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Postgraduate Admissions

 

Pancreatic cancer is a lethal disease with a dismal prognosis, with an overall 5-year survival rate of less than 9%. Pancreatic Cancer UK has launched a Future Leaders Academy to improve our understanding of tumour-stromal and tumour-immune interactions in the hope of identifying therapeutic targets in pancreatic ductal adenocarcinoma (PDAC).

The most common type of pancreatic cancer (PDAC) is characterized by its striking fibroinflammatory stroma, which constitutes some 90% of tumour bulk. The stroma is generally thought to promote tumour growth by inhibiting the tumour immune system, providing growth factors and contributing to PDAC therapeutic refractoriness by impeding vascular perfusion and oxygenation, although recent evidence suggests that elements of the stroma have tumour-restraining properties.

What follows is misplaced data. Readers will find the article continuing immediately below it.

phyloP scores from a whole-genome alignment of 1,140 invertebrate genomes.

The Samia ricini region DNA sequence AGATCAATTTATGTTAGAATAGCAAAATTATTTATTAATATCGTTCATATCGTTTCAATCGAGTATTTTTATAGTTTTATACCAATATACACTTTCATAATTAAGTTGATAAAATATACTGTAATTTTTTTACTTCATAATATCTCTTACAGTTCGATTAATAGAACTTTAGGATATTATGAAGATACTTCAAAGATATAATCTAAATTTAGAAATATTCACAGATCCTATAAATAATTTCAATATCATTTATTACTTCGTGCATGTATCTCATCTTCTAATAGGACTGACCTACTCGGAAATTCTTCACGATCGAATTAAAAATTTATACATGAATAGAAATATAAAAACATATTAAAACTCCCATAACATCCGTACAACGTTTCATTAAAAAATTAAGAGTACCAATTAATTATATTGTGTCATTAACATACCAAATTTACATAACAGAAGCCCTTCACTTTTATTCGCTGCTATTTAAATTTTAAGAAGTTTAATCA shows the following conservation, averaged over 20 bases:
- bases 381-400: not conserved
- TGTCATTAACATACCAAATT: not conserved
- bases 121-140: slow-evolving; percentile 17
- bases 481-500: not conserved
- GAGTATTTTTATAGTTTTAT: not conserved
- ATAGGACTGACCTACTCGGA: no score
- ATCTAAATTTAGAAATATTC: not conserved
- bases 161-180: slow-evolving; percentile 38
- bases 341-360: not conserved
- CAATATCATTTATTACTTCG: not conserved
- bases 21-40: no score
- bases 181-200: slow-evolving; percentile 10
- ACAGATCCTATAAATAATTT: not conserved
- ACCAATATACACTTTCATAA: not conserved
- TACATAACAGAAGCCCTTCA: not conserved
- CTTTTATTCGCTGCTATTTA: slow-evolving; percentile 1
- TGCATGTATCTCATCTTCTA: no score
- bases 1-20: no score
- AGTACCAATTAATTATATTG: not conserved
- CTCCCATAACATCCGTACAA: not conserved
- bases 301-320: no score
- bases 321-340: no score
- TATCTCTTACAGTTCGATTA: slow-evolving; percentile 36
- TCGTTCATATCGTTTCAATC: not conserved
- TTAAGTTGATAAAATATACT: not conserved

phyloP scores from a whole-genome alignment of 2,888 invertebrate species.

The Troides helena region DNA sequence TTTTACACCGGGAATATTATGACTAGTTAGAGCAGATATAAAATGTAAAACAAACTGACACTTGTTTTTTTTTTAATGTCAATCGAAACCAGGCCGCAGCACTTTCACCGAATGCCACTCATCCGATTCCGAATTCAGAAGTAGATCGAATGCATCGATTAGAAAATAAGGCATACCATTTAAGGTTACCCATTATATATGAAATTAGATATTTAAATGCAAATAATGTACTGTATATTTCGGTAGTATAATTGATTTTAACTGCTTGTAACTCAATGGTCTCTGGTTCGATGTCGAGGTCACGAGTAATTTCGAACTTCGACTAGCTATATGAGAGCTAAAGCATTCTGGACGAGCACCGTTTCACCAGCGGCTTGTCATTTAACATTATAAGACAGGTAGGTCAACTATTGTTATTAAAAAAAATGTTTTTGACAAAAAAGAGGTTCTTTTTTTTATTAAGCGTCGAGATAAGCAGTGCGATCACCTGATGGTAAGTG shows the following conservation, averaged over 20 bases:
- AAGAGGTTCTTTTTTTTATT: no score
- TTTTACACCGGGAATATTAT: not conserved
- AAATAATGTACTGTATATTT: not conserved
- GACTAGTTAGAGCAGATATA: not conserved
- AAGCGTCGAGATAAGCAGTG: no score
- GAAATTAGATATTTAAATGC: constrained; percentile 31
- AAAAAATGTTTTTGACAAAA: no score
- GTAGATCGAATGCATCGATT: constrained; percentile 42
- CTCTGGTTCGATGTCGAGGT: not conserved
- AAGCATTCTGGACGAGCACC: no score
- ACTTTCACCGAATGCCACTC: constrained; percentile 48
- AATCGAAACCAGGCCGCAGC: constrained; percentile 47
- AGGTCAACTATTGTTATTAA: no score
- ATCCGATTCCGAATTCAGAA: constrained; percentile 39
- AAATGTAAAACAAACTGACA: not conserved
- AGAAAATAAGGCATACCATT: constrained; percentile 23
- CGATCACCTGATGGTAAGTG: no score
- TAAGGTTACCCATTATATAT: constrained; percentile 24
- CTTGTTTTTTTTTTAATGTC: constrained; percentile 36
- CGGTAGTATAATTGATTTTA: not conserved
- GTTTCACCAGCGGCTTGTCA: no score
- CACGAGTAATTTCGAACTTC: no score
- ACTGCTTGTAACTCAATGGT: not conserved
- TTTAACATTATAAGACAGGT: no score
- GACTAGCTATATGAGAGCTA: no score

Strategies targeting the stroma in PDAC have so far focused mainly on fibroblasts, specific components of the extracellular matrix such as hyaluronan, or angiogenesis. Although preclinical results were promising, in most cases this did not translate in the clinical setting. Pancreatic tumours are also resistant to immunotherapies that work in other cancers, such as PD-1/PD-L1 immune checkpoint blockade and anti-CTLA-4 antibodies. There is, therefore, a need for further research into the microenvironment of pancreatic tumours, to understand the interactions that influence pancreatic tumour development and growth, and to overcome resistance to treatment.

Dr Tim Halim wishes to appoint a student to work on the project entitled: Visualising ILC2/Treg interactions in the pancreas during pancreatic carcinogenesis. For further information about the research group, including their most recent publications, please visit their website - https://www.cruk.cam.ac.uk/research-groups/halim-group

Project details